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April 27, 1998

Ribosome study yields new clues to protein synthesis

By Tim Stephens

Researchers in the lab of Harry Noller, Sinsheimer Professor of Molecular Biology, have taken another key step toward solving the puzzle of how ribosomes carry out protein synthesis, a fundamental process in all living cells. The new study, published in the April 10 issue of the journal Science, identified a key stretch of RNA at the site of protein synthesis on the ribosome.

Ribosomes are intricate molecular machines that play a central role in translating the genetic code contained in DNA into proteins of all kinds. Proteins--as structural elements, chemical messengers, and enzymes--are essential players in the life of the cell. The ribosome itself is made up of both protein and RNA molecules.

Noller's group has been steadily advancing the theory that the ribosome's RNA component plays an active role in the enzymatic reaction that joins one protein building block to another. Enzymes--the catalysts of biochemical reactions--are almost always proteins. So it would be extraordinary if an enzyme that plays a central role in biology turned out to be composed of RNA.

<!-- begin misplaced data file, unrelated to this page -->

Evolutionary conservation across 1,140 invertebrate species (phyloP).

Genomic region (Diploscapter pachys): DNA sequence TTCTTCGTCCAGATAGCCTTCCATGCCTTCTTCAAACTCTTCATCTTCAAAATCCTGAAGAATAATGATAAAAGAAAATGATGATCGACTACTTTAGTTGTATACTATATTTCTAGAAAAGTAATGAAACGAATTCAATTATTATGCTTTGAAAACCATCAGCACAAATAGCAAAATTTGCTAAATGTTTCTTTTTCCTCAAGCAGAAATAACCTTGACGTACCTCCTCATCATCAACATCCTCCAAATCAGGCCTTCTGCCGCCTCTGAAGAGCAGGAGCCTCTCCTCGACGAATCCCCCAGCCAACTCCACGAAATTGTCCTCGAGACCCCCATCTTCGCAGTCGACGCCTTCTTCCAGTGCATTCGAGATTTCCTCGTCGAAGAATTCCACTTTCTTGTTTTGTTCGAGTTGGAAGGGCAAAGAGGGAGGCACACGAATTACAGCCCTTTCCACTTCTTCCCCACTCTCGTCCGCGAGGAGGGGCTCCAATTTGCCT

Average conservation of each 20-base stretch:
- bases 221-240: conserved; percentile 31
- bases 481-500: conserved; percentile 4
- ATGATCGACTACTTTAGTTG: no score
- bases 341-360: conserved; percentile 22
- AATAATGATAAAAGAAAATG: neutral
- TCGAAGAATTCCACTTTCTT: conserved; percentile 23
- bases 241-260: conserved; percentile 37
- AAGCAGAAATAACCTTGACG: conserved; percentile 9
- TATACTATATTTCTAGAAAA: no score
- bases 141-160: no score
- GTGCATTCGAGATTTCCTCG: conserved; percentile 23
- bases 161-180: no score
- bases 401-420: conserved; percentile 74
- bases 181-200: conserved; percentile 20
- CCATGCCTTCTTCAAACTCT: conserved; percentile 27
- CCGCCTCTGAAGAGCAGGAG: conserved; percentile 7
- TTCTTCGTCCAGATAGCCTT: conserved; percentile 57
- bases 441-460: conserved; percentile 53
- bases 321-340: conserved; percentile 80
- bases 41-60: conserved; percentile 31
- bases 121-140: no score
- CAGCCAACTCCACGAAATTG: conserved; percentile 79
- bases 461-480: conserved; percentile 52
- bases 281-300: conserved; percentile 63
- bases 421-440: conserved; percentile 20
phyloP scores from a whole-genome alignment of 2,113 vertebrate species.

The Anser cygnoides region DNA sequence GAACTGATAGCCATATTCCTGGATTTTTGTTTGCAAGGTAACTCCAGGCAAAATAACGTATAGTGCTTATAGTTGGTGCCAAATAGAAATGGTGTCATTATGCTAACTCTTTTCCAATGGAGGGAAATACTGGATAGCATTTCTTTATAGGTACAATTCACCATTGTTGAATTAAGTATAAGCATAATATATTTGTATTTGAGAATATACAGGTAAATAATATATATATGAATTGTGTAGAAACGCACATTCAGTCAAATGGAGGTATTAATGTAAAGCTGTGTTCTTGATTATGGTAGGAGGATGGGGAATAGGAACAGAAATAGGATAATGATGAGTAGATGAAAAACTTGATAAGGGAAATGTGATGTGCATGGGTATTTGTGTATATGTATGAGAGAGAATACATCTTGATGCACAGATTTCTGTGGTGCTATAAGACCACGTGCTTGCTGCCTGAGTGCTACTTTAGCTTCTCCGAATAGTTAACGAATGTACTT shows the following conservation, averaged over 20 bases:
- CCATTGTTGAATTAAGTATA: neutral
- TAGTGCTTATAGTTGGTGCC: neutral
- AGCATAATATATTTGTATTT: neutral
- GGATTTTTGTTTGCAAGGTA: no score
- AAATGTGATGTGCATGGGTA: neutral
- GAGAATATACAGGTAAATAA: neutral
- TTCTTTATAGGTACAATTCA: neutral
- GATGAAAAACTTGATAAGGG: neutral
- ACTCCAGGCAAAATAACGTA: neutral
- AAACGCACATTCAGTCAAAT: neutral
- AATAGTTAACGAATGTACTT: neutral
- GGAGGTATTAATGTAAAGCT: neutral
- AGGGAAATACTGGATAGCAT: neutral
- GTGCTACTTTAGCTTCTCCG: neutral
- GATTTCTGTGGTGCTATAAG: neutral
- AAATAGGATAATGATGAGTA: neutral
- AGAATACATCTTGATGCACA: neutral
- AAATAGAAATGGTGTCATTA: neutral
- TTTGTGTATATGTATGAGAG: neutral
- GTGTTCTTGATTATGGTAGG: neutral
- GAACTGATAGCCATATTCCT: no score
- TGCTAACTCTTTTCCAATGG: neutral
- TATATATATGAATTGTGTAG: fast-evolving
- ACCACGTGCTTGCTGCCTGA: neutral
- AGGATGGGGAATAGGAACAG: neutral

Rachel Green, whose work as a postdoctoral researcher in Noller's lab led to the new findings, said the study adds more weight to the accumulating evidence in favor of an active role for ribosomal RNA in the reactions that build proteins.

"People have been studying active ribosomes for 30 years, but we still don't know what the catalytic element is," said Green, now an assistant professor of molecular biology and genetics at Johns Hopkins University School of Medicine in Baltimore.

Researchers have given this unknown catalytic element a name--peptidyl transferase--and are attempting to locate it within the three-dimensional structure of the ribosome. Green's study brings to three the number of pieces of RNA that have been unambiguously localized to the active site of peptidyl transferase. No proteins have so far been shown to be directly involved, but neither have they been ruled out as active components, Green said.

"This is another nail in the coffin, but it doesn't prove there are no proteins," Green said.

Green hopes to develop new techniques for studying ribosomes based on her findings, which suggest a way to label ribosomes and distinguish active from inactive forms in the test tube. Green said she wants to create catalytic RNA in the absence of proteins using genetic selection techniques.

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